[37] However, in delivering the advice of the Board, Lord Maugham said at pp.73-74:

“Their Lordships recognize that the immediate dismissal of an employee is a strong measure, and they have anxiously considered the evidence with a view to determine the question whether the trial judge was right in his finding that the respondent was guilty of gross negligence, which, coupled with his conduct at the interview, was sufficient to justify his dismissal. On the one hand it can be in exceptional circumstances only that an employer is acting properly in summarily dismissing an employee on his committing a single act of negligence; on the other, their Lordships would be very loath to assent to the view that a single outbreak of bad temper, accompanied, it may be, with regrettable language, is a sufficient ground for dismissal. Sir John Beaumont, CJ, was stating a proposition of good sense when he observed that in such cases one must apply the standards of men, and not those of angels, and remember that men are apt to show temper when reprimanded…It must be remembered that the test to be applied must vary with the nature of the business and the position held by the employee, and that decisions in other cases are of little value.”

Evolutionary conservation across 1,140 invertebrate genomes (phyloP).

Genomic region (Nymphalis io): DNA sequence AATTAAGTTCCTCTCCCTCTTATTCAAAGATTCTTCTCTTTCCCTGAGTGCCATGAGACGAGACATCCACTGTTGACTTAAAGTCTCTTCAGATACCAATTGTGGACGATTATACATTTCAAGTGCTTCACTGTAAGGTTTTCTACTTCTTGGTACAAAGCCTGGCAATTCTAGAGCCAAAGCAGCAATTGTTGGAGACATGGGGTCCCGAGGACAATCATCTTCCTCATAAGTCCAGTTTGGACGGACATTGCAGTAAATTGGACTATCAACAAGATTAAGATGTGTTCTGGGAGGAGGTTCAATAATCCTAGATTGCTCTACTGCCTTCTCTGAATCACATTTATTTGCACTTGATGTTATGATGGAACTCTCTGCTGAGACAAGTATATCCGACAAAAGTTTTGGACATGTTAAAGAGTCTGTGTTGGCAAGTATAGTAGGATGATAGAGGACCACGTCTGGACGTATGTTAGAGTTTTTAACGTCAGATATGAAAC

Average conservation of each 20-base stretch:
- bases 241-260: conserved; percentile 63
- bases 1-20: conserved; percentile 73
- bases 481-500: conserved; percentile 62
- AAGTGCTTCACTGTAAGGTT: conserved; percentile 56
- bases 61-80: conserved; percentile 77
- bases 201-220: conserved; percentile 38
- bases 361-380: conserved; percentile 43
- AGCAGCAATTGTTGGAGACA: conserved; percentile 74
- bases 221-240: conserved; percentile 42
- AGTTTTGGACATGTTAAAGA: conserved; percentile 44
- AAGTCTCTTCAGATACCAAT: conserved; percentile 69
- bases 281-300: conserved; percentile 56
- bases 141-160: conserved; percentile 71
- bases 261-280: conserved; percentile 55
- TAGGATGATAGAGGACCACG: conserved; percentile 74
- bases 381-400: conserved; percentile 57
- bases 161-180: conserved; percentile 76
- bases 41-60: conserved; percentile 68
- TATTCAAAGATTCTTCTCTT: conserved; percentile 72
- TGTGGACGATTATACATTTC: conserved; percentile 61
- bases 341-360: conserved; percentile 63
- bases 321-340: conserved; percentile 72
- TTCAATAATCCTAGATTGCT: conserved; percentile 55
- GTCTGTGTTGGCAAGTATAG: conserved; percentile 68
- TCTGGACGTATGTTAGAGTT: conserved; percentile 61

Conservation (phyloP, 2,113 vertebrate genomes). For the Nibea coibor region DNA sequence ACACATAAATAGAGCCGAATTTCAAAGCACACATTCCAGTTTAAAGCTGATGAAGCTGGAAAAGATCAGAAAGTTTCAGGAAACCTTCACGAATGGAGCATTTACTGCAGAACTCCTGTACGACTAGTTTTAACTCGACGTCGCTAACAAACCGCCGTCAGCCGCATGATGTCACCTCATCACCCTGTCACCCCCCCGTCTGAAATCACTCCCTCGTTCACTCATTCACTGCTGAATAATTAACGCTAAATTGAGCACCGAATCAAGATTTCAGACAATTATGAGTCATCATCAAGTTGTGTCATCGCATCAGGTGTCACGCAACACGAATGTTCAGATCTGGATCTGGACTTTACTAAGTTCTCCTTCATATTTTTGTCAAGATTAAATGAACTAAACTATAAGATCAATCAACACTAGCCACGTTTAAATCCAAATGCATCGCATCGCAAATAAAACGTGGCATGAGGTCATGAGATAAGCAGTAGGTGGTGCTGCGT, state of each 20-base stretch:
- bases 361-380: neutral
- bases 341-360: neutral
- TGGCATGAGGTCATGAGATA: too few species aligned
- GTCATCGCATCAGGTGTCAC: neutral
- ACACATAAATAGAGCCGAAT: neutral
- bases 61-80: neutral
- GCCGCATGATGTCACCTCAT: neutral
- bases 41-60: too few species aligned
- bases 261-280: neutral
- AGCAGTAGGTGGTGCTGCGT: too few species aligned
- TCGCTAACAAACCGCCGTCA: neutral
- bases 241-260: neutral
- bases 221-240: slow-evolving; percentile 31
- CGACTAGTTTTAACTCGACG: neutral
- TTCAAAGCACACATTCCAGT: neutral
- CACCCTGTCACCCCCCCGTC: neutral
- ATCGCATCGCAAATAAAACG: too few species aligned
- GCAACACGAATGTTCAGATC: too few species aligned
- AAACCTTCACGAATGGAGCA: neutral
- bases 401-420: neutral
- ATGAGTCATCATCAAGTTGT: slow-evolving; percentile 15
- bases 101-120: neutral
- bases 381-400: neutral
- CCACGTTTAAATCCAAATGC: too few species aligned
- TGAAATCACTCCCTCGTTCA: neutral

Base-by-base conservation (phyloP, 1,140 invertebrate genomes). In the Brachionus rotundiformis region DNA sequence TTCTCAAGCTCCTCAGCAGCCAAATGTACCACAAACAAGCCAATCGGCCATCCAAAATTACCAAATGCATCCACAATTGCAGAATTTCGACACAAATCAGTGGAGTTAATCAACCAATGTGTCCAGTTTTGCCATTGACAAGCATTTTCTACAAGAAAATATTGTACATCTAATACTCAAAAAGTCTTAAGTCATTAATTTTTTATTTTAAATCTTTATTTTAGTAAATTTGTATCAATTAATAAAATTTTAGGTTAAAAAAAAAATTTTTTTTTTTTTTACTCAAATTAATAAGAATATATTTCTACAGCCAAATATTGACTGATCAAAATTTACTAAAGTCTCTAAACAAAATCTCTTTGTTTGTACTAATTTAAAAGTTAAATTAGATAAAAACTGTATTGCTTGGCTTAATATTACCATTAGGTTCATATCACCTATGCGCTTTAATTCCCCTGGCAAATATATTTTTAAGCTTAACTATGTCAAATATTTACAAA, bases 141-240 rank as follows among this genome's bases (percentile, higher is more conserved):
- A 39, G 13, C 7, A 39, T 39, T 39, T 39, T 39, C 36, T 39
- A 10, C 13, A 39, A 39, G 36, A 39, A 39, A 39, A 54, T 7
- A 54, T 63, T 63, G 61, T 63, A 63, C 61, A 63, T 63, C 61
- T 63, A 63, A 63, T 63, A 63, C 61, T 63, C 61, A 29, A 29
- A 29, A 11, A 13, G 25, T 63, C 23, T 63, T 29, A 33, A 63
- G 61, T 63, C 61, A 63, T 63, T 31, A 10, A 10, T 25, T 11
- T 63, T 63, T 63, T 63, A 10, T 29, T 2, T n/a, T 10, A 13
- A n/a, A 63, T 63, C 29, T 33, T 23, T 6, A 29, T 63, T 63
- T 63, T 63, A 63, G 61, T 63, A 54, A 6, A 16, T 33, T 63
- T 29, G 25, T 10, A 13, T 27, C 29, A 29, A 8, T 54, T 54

Distilling the Principles

[38] To the extent that judges have consistently warned that each case of alleged wrongful dismissal has to be adjudicated in the context of its own particular facts, there are few general principles to be abstracted from the reported cases.

[39] In Re Rubel Bronze and Metal Co. [1918] 1 KB 315 at 322, McCardie J said:

“In every case the question of repudiation must depend on the character of the contract, the number and weight of the wrongful acts or assertions, the intentions indicated by such acts and words, the deliberation or otherwise with which they are committed or uttered and on the general circumstances of the case.”

[40] Similarly, Edmund-Davies LJ explained in Wilson v. Racher (supra at p.430 “B”):